A child who was born with birth defects due to her mother's 'grossly excessive' drinking during pregnancy is not entitled to criminal injuries compensation, the Court of Appeal has ruled today.
Three judges presided over a one-day hearing in November, which pitted the seven-year-old girl's representative against the Criminal Injuries Compensation Authority (CICA) to determine whether she should receive compensation for her mother's damaging behaviour.
During her pregnancy, the unnamed mother was drinking an 'enormous amount', the court heard, including eight cans of strong lager a day washed down with large quantities of vodka - more than six times the amount which can damage a foetus.
As a result, the child, born in June 2007, was diagnosed with Foetal Alcohol Spectrum Disorder. This diagnosis includes a range of alcohol-related birth defects, which can include physical, mental and emotional impairment.
The court heard that the girl, referred to only as CP, suffered severe brain damage as well as other disabilities caused by FASD.
However, the court upheld a 2013 ruling that a crime could only be committed against a person, and that a foetus was not a legal person and therefore could not be the victim of a criminal offence.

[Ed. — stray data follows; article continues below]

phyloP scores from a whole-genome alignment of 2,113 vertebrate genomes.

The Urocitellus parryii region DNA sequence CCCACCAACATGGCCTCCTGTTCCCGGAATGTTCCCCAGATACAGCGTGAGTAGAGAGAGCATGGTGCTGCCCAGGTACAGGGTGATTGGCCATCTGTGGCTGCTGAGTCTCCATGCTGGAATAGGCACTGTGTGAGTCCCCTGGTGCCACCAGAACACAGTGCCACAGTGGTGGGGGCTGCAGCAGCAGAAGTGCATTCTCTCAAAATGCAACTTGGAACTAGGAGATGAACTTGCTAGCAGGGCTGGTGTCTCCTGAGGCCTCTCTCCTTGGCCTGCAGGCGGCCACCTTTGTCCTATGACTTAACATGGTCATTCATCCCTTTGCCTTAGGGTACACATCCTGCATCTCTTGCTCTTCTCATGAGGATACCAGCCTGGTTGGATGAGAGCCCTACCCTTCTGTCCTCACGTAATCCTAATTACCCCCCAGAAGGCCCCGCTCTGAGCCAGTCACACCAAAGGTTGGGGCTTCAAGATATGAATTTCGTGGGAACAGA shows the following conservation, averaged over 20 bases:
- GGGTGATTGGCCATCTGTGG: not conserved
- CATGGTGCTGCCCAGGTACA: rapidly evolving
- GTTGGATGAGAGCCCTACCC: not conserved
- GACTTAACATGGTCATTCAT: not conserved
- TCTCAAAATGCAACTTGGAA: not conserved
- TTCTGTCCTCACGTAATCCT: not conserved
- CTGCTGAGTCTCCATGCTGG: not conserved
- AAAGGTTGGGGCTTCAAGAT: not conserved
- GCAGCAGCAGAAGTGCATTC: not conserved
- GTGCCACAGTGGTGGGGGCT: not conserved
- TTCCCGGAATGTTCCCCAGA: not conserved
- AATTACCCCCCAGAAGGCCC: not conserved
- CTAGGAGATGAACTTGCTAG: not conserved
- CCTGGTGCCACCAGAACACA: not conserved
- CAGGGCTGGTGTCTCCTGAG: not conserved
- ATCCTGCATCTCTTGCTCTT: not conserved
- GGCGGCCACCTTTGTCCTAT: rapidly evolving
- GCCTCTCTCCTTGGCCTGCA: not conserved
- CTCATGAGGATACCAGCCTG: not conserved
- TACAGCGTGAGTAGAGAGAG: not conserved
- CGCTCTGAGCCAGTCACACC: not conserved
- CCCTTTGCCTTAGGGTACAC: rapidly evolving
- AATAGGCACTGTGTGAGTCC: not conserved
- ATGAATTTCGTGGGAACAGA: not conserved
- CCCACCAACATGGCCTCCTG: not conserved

Ben Collins, arguing on behalf of CICA, which rejected the girl's application for criminal injuries compensation in 2009, said that to rule in her favour would set a dangerous precedent for policing the behaviour of pregnant women.
Telling the judges that there was a 'conflict of ideas' about exactly what constituted dangerous behaviour, Collins warned that ruling in favour of the girl could theoretically criminalise pregnant women who ate unpasteurised cheese or a soft-boiled egg.
However, Neil Sugarman, the managing partner of the solicitors firm representing the girl, said such fears were misplaced, and that mothers need not be criminalised for children to receive compensation.
Describing the case as a 'theoretical exercise', Sugarman explained that 'it turns on the legal status of a foetus in the womb and whether it is possible, in law, to commit a crime against a foetus'.
It is believed that there are dozens of similar cases currently awaiting a court hearing.
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